San Sebastian Festivals

There are all kinds of San Sebastian festivals throughout the summer months, some of international renown. Here are the most important annual events in the city’s calendar.

San Sebastian Jazz Festival

(3rd week of July)
This is Spain’s top Jazz Festival which attracts performers from all around the globe. It attracts a lot of visitors including many people on their way home from the Pamplona bullrunning. Some top bands arrange rock concerts to coincide with the festival.

See the San Sebastian Jazz Festival website for the latest news and ticket information.

Semana Grande

Aste Nagusia – Semana Grande

San Sebastian Film Festival

(3rd week of September)
The San Sebastian’s Film Festival has been attracting well known personalities from the film world since its inauguration in 1952. The city is packed out over this period so book hotel rooms well in advance.

Check the San Sebastian Film Festival website for up to date information.

San Sebastian Theatre Festival

The San Sebastian International Theatre Festival is justifiably earning an international reputation that should soon see it considered as important to the city as the the jazz and film festivals.

Aste Nagusia (Semana Grande)

(Around 15th August)
This is San Sebastian’s biggest annual festival with open air concerts, Basque sports events, fabulous daily fireworks and raucous partying.

La Tamborrada

(20 January)
This is the feast of San Sebastian when the people of San Sebastian hit the streets to a crescendo of drum and barrel playing. The action starts in the Parte Vieja (Old Quarter) at midnight on 19th when the city’s mayor raises the city’s flag in Plaza Konstituzioa.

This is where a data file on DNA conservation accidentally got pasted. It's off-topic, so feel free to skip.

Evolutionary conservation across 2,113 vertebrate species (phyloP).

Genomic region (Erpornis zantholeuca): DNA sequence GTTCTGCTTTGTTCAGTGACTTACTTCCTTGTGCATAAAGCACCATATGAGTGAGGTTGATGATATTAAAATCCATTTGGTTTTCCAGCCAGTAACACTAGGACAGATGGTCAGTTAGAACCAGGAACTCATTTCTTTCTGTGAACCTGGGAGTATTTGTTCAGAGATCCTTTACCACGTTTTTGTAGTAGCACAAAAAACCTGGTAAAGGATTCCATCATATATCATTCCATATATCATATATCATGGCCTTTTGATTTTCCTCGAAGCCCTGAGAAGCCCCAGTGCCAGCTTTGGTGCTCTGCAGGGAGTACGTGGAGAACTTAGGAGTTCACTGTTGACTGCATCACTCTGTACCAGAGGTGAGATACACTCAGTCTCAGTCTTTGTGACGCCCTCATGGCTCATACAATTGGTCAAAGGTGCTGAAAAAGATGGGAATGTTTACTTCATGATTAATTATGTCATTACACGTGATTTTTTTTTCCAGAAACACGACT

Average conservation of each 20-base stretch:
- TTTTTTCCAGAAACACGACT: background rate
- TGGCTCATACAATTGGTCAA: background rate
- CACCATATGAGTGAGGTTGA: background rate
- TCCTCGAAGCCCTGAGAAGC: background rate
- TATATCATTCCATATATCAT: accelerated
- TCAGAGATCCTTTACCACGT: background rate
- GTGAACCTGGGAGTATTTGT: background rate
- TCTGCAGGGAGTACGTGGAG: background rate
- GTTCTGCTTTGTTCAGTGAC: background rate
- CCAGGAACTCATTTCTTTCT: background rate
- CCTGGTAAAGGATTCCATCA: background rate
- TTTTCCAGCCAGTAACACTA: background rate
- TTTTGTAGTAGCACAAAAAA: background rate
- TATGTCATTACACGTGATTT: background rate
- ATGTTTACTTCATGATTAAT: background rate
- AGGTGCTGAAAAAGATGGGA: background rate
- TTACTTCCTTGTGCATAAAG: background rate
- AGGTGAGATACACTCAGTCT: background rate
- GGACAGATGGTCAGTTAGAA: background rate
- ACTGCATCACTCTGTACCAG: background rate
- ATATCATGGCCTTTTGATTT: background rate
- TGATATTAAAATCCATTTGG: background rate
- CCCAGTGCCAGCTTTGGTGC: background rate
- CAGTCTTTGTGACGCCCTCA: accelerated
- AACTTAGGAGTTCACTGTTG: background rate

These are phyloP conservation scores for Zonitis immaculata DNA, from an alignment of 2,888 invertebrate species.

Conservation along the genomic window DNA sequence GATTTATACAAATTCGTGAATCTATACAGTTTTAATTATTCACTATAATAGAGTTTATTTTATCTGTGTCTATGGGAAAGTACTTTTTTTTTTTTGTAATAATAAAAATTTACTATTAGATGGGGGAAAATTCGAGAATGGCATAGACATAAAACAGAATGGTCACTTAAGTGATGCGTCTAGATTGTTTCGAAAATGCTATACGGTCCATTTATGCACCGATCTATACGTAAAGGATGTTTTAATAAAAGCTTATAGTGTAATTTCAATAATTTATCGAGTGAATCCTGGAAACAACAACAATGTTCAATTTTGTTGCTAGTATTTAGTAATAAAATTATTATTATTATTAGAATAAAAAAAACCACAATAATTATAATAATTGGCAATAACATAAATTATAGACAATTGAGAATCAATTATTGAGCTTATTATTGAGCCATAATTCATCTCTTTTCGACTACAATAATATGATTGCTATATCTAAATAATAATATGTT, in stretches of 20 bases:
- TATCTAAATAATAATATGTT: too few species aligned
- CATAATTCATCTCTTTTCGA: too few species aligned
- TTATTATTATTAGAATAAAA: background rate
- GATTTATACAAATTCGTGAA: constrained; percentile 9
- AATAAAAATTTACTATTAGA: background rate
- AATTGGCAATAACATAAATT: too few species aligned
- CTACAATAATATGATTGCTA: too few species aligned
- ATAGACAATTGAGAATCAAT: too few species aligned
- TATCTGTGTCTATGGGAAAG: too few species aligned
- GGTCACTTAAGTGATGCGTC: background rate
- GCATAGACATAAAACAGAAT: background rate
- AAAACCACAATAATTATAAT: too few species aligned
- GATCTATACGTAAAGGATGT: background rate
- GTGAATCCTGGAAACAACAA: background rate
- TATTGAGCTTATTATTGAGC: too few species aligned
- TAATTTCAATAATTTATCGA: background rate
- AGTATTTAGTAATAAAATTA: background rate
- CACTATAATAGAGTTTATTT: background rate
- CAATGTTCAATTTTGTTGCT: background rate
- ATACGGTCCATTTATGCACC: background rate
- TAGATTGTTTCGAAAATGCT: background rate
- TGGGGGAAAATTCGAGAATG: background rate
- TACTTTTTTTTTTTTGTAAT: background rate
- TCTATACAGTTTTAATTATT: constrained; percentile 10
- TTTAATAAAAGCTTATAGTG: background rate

Then the marching starts as adults dressed as cooks and soldiers follow drum playing bands around throughout the night. Most marchers represent one of San Sebastian’s gastronomic societies, many of which only allow male members.

The origin of the festival is unclear. One theory is that it is a reference to the mocking, by local people (particularly chefs), of the French soldiers that occupied the city during the Napoleonic wars. An alternative suggestion is that back in the early 18th century a baker was singing whilst filling his water barrels when some young girls started banging on the barrels to accompany him. A crowd gathered to watch them and La Tamborrada was born. Who knows and who cares? It’s a great day/night to be in the city.

The following morning (20th) the children of San Sebastian wake up to their own version of the festival in which they too dress as soldiers and march around the city (but without the wine consumption of their parents!).

Event Ticket Information

A good source of tickets for cultural events in San Sebastian is the Kutxa Bank Website where you can purchase in English and collect on arrival in the city.

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